Reported instances of police confiscating and destroying recording equipment like cell phones as well as arresting anyone daring to record them aren’t rare. My research turns up dozens and dozens of instances per year, and continually increasing as more of the public finds themselves carrying tiny video cameras in their cell phones with them everywhere they go.

Arresting people for filming police, whether with their phones or with video cameras, is used more as a silencing tactic than for keeping the peace. The evidence for this is the lack of convictions in such arrests. Sometimes the cases are dropped soon afterwards without charges. More often the person is charged with a misdemeanor and ordered to appear in court; sometimes it’s a felony wiretapping charge. Cases that go to trial rarely win convictions.


Video recordings of police on duty increasingly have an impact on how the law plays out. Cases where suspects “resisted arrest,” “attacked an officer,” or even “fell down,” very often turn out to actually be cases of police brutality when video evidence is produced. Whether or not such instances are isolated cases, it calls into question how strongly we should weight the word of the police against the word of the suspect when injuries during arrests happen.

Perhaps the first such case involving video evidence was the Rodney King incident in 1991, when bystander George Holliday recorded King being severely beaten by several Los Angeles police officers (LAPD). While King was likely resisting arrest, according to portions of the videotape not often seen, the resulting assault was so violent that King suffered broken bones and teeth and numerous lacerations.

It’s logical to presume that King would have been charged with resisting arrest and assaulting an officer had Holliday’s video not surfaced. While that case raised the specter of the validity of “resisting arrests” in suspects who show up at the police station bruised and bloody, the ubiquity of video recording equipment today has resulted in this backlash, as it were, of police against citizens.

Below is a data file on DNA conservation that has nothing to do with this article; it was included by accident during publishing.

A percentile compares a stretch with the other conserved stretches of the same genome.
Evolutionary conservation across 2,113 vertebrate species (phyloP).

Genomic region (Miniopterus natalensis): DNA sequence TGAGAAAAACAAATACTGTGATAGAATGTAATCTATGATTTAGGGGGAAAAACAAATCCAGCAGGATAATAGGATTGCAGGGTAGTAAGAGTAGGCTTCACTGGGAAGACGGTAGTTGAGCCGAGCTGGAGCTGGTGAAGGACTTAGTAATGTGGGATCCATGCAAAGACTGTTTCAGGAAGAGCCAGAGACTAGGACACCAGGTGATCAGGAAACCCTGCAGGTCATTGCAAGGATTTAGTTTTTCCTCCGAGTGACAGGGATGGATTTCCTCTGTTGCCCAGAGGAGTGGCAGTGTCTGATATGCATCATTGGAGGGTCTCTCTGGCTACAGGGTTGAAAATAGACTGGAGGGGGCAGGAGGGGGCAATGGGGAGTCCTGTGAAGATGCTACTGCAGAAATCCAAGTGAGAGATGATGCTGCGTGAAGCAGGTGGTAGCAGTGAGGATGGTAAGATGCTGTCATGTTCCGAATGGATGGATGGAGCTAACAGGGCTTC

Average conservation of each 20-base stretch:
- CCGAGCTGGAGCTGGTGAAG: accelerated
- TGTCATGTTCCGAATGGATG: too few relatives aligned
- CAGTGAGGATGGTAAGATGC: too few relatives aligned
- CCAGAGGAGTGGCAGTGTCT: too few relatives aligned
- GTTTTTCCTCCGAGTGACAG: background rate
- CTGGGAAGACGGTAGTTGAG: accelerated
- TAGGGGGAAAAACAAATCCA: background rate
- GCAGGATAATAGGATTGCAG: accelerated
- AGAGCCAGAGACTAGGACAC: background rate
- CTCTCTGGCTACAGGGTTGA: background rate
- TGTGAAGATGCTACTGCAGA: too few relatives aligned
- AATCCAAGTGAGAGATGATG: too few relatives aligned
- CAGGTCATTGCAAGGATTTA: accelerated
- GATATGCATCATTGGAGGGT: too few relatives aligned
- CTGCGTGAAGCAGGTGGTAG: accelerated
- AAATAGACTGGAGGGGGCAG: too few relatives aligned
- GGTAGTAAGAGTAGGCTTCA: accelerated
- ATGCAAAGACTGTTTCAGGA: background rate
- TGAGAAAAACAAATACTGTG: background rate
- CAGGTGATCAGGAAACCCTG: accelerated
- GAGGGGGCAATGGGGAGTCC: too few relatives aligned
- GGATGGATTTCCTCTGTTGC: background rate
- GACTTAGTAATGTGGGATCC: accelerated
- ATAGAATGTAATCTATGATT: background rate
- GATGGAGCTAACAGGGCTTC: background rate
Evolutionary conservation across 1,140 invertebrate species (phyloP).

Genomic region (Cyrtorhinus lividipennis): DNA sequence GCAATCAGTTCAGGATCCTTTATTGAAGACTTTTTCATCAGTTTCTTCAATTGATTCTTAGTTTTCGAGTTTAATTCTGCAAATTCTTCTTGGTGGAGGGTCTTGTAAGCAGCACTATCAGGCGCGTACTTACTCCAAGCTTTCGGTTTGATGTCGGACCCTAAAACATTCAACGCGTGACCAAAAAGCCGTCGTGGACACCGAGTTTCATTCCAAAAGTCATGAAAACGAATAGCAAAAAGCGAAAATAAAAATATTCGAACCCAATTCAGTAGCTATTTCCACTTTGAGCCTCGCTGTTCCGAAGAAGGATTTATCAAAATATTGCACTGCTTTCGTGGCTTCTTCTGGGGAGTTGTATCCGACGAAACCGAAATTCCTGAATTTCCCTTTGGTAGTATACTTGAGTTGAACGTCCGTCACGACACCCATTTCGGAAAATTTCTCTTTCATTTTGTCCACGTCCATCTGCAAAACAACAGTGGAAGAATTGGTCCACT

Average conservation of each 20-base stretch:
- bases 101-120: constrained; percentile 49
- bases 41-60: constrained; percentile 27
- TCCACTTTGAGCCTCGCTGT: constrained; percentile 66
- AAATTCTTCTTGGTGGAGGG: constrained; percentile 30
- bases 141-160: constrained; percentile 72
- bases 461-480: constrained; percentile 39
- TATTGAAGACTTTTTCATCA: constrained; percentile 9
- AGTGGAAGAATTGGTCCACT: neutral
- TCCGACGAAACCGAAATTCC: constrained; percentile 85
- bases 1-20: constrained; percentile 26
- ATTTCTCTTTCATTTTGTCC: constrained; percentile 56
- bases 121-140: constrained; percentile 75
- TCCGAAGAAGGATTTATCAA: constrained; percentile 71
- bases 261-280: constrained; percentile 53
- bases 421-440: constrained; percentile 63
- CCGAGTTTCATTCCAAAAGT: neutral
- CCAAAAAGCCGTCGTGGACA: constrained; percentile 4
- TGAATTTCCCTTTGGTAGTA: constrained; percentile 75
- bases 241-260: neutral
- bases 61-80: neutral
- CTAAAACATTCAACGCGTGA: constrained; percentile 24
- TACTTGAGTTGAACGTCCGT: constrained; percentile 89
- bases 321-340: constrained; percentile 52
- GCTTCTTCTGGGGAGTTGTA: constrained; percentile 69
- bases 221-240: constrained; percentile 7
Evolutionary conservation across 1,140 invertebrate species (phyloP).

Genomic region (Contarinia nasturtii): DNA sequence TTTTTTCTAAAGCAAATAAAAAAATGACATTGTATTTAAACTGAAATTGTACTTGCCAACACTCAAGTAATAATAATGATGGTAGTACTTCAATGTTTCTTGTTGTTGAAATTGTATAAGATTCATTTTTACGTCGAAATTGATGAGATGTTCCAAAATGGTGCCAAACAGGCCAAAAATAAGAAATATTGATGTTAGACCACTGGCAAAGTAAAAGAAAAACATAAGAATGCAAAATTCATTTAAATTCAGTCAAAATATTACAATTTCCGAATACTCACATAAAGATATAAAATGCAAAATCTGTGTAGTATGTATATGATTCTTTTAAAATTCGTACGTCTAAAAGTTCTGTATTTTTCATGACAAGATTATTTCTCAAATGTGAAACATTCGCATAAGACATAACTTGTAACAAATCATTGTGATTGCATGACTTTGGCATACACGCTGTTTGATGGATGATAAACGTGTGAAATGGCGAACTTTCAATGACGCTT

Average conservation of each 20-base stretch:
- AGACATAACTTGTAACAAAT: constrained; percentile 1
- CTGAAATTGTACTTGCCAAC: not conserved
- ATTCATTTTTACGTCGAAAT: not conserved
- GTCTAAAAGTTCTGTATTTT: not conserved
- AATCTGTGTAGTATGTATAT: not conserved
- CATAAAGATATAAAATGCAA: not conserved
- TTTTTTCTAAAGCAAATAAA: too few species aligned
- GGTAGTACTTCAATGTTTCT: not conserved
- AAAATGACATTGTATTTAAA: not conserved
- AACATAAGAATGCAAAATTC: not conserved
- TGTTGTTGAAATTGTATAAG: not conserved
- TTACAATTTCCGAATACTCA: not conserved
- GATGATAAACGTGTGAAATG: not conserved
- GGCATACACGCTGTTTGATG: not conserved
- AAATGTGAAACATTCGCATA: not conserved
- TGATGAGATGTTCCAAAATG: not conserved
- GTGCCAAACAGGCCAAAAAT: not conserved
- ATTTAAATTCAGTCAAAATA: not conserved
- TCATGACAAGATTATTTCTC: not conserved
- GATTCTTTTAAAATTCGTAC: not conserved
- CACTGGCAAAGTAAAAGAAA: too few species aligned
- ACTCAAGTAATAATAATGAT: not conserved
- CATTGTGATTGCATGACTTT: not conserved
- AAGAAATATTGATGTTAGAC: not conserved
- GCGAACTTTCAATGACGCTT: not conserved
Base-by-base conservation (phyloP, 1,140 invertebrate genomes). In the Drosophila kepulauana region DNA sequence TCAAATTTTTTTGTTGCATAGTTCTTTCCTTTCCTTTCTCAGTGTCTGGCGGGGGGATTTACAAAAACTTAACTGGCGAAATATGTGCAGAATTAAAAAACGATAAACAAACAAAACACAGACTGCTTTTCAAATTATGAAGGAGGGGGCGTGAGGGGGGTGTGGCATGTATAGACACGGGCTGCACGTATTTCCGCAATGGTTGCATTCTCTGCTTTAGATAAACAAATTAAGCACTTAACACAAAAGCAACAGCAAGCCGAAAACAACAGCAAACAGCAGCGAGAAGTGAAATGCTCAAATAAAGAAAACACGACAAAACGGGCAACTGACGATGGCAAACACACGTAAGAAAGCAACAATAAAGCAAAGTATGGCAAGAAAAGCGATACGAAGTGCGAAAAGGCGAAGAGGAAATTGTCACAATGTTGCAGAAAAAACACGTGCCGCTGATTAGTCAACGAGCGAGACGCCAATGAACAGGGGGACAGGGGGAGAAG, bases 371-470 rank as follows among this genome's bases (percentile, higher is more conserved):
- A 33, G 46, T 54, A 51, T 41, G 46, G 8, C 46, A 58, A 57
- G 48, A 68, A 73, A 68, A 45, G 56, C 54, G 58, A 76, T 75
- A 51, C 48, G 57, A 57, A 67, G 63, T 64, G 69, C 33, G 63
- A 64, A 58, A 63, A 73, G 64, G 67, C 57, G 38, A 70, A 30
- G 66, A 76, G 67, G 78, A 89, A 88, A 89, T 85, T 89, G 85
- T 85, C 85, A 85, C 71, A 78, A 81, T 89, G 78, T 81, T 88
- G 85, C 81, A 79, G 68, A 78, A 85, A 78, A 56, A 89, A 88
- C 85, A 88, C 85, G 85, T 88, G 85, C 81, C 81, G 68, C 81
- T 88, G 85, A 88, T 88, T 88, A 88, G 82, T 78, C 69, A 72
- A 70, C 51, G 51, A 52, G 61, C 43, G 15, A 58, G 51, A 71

Good, Benoit, Datz, and more: Khaliah Fitchette, junior class president at University High School in Newark, New Jersey, was arrested and taken to juvenile detention for shooting video with her camera phone. She was released after police erased the video on her phone.

Michael Allison, of Bridgeport, Illinois, faces 75 years for recording public officials with their knowledge, including a court reporter and the judge presiding over his appearance for a lawn ordinance violation. (Remember, Illinois’ anti-recording law is especially tough.)

Motorcyclist Anthony Graber recorded his Maryland traffic stop and was charged with a wiretapping felony that carries up to 16 years in prison.

It’s Only a Matter of Time

Wiretapping and obstruction cases continue to either get quietly settled with fines or thrown out of court outright, but that’s no excuse for police arresting people under what are, the majority of the time, false or trumped-up pretenses, just for the crime of having a camera phone turned on in their presence. The lost work time, lost money, added stress and threat of jail time are something no one should go through for exercising their constitutional rights.

You heard that right – constitutional rights. The important decisions haven’t been handed down yet, but with the case in Illinois mentioned above along with other cases gaining momentum nationwide, it’s practically inevitable that a court will hand down a decision declaring recording of public officials protected by the First Amendment. One or more of those decisions will be appealed, but in the end, the constitutionality of recording public officials ought to become enshrined in case law.

If it doesn’t, worry. Worry a lot.